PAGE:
5115: Manipulating the Gut Microbiome in Urea Cycle Disorders

Status: closed

 

For Diseases

We will be studying two groups for this study:

  1. Healthy Adults aged 18-60
  2. People who have been diagnosed with one of the following 4 urea cycle disorders:
    • Carbamyl Phosphate Synthetase Deficiency

    • Ornithine Transcarbamylase Deficiency (OTC)

    • Argininosuccinate Synthetase Deficiency (Citrullinemia, ASSD)

    • Argininosuccinic Lyase Deficiency (Argininosuccinic Aciduria, AL)

 

Background

Urea cycle disorders (UCDs) are a group of disorders resulting from a complete or partial deficiency of one of the 6 enzymes or 2 transporters that comprise the urea cycle, the essential biochemical pathway which converts toxic ammonia into urea. These disorders have as a common feature, a reduced or complete inability to convert ammonia into urea, thereby resulting in high ammonia levels, or hyperammonemia. If untreated, hyperammonemia may result acutely in lethargy and coma, and chronically in intellectual disability.

 

About this Study

The specific aim of this study is to investigate whether this drug can help lower ammonia levels and increase urea levels in patients with UCDs. Individuals with UCDs cannot remove ammonia, a waste product, from the blood.

This study will look at how a single oral dose of AHA can inhibit intestinal bacterial urease in healthy subjects as well as in patients with partial UCDs, and determine if it is safe. We propose a study with two components: the first without AHA, and the second after a single dose of AHA.

There are two study days. The study days must be at least 3 days apart and will take about 4-6 hours on each day. You will not know which day you are receiving the drug.

For each visit day, you will be asked to:

  • Fast 4 hours prior to your visit
  • Give multiple blood samples (1 to 2 teaspoons each time) through an IV
  • Give twourine samples
  • Allow us to insert an IV that will provide you with a tracer called 13C-urea

On the one visit day:

  • We will review your medical history and medical records
  • We will give you a tracer called 13C-urea into your arm through an IV (this is a second IV that is in the opposite arm from the IV that we get your blood samples from)
  • You will give us 7 blood samples through an IV
  • You will give us two urine samples

On the other visit day:

  • We will give you the study drug (Lithostat)
  • We will give you a tracer called 13C-urea into your arm through an IV (this is a second IV that is in the opposite arm from the IV that we get your blood samples from)
  • You will give us 8 blood samples through an IV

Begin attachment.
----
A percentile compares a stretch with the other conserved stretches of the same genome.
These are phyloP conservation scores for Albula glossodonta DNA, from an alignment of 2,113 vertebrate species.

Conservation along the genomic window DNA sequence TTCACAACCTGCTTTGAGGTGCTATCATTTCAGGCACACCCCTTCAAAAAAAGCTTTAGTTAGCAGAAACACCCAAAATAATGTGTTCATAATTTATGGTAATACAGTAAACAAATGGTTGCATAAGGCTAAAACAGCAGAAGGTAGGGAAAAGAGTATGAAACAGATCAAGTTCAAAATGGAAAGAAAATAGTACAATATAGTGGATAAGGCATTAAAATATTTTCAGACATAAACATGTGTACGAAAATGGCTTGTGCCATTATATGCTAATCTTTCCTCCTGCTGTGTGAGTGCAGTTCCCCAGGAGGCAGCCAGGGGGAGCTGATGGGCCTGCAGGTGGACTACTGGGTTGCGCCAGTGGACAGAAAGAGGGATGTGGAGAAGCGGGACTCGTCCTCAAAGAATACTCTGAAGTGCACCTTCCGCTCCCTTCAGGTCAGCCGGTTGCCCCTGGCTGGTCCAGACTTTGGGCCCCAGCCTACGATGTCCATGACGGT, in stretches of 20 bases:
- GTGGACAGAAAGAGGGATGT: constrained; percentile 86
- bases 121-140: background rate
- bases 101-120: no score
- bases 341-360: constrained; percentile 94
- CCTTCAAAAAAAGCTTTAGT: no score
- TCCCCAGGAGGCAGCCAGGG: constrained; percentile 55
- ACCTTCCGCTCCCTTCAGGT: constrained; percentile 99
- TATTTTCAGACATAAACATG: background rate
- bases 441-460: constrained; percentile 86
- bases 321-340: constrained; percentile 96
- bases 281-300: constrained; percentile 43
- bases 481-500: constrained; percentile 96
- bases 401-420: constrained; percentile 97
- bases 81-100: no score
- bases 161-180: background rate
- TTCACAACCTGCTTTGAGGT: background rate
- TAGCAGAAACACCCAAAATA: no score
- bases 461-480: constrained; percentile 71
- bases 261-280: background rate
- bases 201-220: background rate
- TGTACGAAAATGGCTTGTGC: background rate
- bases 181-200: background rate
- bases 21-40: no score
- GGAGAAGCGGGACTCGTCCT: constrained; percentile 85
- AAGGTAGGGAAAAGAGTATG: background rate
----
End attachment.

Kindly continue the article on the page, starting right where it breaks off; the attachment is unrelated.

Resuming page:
• You will give us two urine samples
 

Target Enrollment

To be eligible to participate, you must:

For healthy adults:

  • Ages 18-60 years
  • Compliant with receiving medications orally and intravenously
  • Compliant with providing blood and urine samples

For adult UCD patients:

  • Ages 18-60 years
  • Compliant with receiving medications orally and intravenously
  • Compliant with providing blood and urine samples
  • Established diagnosis of CPSD, OTCD, ASSD or ASLD as follows:
    • Diagnosis of CPS I deficiency, defined as decreased (less than 20 % of control) CPS I enzyme activity in liver or an identified pathogenic mutation
    • Diagnosis of OTC deficiency, defined as the identification of a pathogenic mutation, linkage analysis in an affected family, less than 20% of control of OTC activity in the liver, or elevated urinary orotate (greater than 20 uM/mM) in a random sample or following allopurinol loading with absence of argininosuccinic acid
    • Diagnosis of AS deficiency (Citrullinemia), defined as a greater than or equal to 10-fold elevation of citrulline in plasma, decreased AS enzyme activity in cultured skin fibroblasts or other appropriate tissue, or identification of a pathogenic mutation in the AS gene
    • Diagnosis of AL deficiency (Argininosuccinic Aciduria, ASA), defined as the presence of argininosuccinic acid in the blood or urine, decreased AL enzyme activity in cultured skin fibroblasts or other appropriate tissue, or identification of a pathogenic mutation in the AL gene

You are not eligible to participate if:

For both healthy adults and adults UCD patients:

  • Current or prior Helicobacter pylori infection
  • Chronic gastrointestinal illness (e.g., inflammatory bowel disease)
  • Chronic renal failure
  • Taking probiotic medications within a week of study start date
  • Currently pregnant or lactating. Documentation of a negative pregnancy test within a week prior to testing is required, unless pre-menarchal or menopausal, experiencing menses that week, or other circumstances which preclude pregnancy (e.g. hysterectomy).
  • Presence of acute infection at the time of inclusion
  • Participation in any other clinical interventional trial or received experimental medication within the last 30 days
  • Any clinical or laboratory abnormality or medical condition that, at the discretion of the investigator, may put the subject at an additional risk by participating in this study
 

How to participate

In order to participate in a study, you must personally contact the study coordinator of any of the participating institutions by phone or by e-mail. Please use the information below to inquire about participation.

  • Children’s National Medical Center
    Primary Contact: Leslie M. Atley
    Children's National Medical Center
    111 Michigan Avenue, NW
    Washington, DC 20010
    202-476-6137
    latley@childrensnational.org  

    Secondary Contact: Dr. Nicholas Ah Mew
    Children's National Medical Center
    111 Michigan Avenue, NW
    Washington, DC 20010
    202-476-5863
    nahmew@childrensnational.org
 
 

Total Enrolled

 4